"It is quite possible that an animal has spoken to me and that I didn't catch the remark because I wasn't paying attention." - E.B. White, Charlotte's Web
This summer, a beautiful creature cozied up in our shade garden. Constructing her web daily amongst the irises, beneath an overgrown mess of a pecan tree, she was one of the largest garden spiders I've seen in Dallas. Her web was decorated with what looked like a lightening bolt so I nicknamed her "Ms. Bowie."
As kids growing up in Texas, we were taught to appreciate a good home-garden predator. Mosquitos, ants, flies, the dreaded cockroach, an occasional wasp, and other unsavory six-legged visitors regularly breeched our space. From my grandmother I learned to encourage birds and bats in the yard, to welcome anoles and geckos over the threshold (she gave them names like "George" and "Frank"), to release ladybugs on rosebushes and fruit trees, and to preserve lacey spider webs along with their prolific creators. These types of hunters became more welcome when we discovered coveralled pest-control guys brought about my worst asthma attacks.
I continue to entertain pint-sized stalkers and trappers but I might be the only one who notices front porch geckos snacking on ants and bossy mockingbirds grabbing wasps midair. Dragonflies feasting on gnats over the pool and bats swooping through the yard for mosquitos at sunset are appreciated by our household. I wasn't as welcoming to the chubby opossum that kept our dog Tiger in hysterics but I recently learned of it's moonlit penchant for ticks, snails, and slugs, so it has a home in our garden as long as it would like.
I noticed social media mentions of similar spiders and a quick google search turned up our new resident was a Yellow Garden, or Zigzag, Spider, a.k.a. Argiope Aurantia. She was about two inches long with a body about the size of a small almond. The zigzag within the web - taken down each night and rebuilt by morning - prevents birds from flying through and damaging the trap. She dines on all manner of flying and crawling insects and a gardening friend told me wasps are a favorite meal.
The day I noticed Ms. Bowie was the day after I decided to turn in my resignation at work. It was also an aging mom grief day. Where did the time go? I'm so fortunate to have two incredible daughters but here I was watching one pack her things to move into her own place and the other researching colleges, poised on her senior year in high school. I was wallowing. I know, my privilege is real and I am THANKFUL, but I was forlorn about them growing up. How long ago were the strollers, the dance and gymnastic lessons, even the teen-fueled arguments and the late nights? The baby dolls and stuffed animals packed away so long I've almost forgotten their names and the once familiar toy aisle at Target is a mystery. Who am I without children under my roof?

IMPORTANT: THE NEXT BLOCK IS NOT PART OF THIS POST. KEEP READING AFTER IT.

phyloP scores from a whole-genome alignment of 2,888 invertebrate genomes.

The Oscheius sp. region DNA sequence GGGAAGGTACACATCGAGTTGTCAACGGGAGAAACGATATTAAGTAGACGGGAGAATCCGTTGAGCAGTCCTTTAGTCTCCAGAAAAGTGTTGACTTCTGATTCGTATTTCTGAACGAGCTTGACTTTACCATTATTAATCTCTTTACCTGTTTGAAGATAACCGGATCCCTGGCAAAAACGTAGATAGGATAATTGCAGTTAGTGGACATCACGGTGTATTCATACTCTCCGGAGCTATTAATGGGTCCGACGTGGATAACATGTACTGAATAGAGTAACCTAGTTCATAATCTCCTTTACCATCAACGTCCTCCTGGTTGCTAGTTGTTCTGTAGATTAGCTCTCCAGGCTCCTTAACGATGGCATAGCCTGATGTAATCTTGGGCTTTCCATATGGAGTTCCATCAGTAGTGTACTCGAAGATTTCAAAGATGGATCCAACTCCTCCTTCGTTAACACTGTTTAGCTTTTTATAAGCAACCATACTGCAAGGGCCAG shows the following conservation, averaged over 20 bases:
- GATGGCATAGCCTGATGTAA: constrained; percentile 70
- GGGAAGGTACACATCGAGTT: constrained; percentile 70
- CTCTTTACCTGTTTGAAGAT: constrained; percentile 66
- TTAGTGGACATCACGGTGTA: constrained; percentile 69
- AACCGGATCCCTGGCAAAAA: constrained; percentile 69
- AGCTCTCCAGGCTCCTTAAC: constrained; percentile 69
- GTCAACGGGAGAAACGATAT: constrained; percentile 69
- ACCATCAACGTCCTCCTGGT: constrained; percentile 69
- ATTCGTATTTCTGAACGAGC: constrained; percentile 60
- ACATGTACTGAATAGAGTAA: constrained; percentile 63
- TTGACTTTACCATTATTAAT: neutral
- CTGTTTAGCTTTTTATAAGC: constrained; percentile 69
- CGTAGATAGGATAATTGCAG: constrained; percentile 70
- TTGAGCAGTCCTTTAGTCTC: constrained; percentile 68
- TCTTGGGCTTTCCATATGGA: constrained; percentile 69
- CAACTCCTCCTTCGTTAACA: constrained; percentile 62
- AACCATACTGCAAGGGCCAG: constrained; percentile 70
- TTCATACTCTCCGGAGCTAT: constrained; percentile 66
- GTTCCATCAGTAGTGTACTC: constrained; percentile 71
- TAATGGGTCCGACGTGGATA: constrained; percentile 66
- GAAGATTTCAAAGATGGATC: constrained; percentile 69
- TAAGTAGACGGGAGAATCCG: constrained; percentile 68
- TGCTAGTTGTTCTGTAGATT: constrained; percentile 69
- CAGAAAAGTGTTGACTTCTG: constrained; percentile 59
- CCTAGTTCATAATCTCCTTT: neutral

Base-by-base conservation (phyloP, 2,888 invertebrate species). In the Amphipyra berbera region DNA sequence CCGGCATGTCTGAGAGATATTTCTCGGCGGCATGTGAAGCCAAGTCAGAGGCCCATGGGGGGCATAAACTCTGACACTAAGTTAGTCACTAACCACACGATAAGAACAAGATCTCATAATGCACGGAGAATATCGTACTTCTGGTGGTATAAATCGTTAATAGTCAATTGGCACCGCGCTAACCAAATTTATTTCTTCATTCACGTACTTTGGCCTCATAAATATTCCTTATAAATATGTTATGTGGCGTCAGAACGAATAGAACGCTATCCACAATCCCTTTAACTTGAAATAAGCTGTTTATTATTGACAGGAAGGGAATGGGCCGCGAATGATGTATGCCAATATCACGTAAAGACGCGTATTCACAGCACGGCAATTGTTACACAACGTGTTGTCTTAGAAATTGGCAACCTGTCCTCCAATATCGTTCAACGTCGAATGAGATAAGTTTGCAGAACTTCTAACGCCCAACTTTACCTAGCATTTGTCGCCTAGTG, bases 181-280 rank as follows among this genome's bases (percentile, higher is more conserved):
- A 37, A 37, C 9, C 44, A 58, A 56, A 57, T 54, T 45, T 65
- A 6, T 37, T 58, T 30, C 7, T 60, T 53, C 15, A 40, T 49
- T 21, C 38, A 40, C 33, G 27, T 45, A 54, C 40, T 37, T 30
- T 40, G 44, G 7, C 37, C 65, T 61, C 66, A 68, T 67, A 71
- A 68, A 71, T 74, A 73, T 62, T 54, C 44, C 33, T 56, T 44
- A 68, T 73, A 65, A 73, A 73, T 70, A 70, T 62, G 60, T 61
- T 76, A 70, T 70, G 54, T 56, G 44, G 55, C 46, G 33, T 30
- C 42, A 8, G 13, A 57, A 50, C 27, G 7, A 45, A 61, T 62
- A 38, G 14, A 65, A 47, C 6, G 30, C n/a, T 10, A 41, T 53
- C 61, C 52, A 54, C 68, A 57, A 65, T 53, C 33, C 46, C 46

But here was Ms. Bowie, in our garden, with her unique talents, spinning her designs daily. She was oblivious of her helpfulness - making a dent in those pesky mosquitos and wasps. I found myself worrying about her safety and as summer wore on, I was relieved to see her fresh new web each morning. How many people benefit from creatures like Ms. Bowie and have no idea?
As a student of animal signs, the significance of the spider at this time was not lost on me. They teach a virtual "how to" on living an industrious, inventive life. The spiritual message of weaving together the phases of life - birth to death to rebirth - was significant for a time of personal transition. I could not help but think about Wilbur and Charlotte, identifying heavily with dear Wilbur, concerned about his personal worth as well as his position on the farm. I found myself looking to Ms. Bowie as he looked to Charlotte. What was her guidance for me? When I eventually saw her two lovely egg pouches positioned high on the fence, several feet from her chosen location, I was gob-smacked. I saw in her who I want to be: a creative being utilizing her talents and skills daily, a foresighted hunter making the most of what comes her way, a gracious helper content without acknowledgment, a mother giving her family the loving support they need - yet, with a level of trust and an absence of unhealthy control.
The last day I saw Ms. Bowie, I worried. She had built a smaller, less complex web that morning and did not dart away when I approached. She looked somehow smaller, less fierce. I lay awake that night with motherly concern. Should I bring her inside? Allow her to die quietly without a bird or some other creature catching and eating her? But the next morning, she was gone. I cried. It was not because I am a big a fan of "Charlotte's Web," or because of the affirming messages I found in her presence. It was because I cherished her. As far as she's concerned, she did what she came to do: bring a new generation of her species into being. I wish I could tell her how meaningful her presence was for me. All I can do is be a good Wilbur: own my self-worth and be "some pig!" while keeping watch over her babies. Thank you Ms. Bowie.
"A spider's life can't help being something of a mess, with all of this trapping and eating of flies. By helping you, perhaps I was trying to lift up my life a trifle. Heaven knows anyone's life can stand a little of that." - E.B. White, Charlotte's Web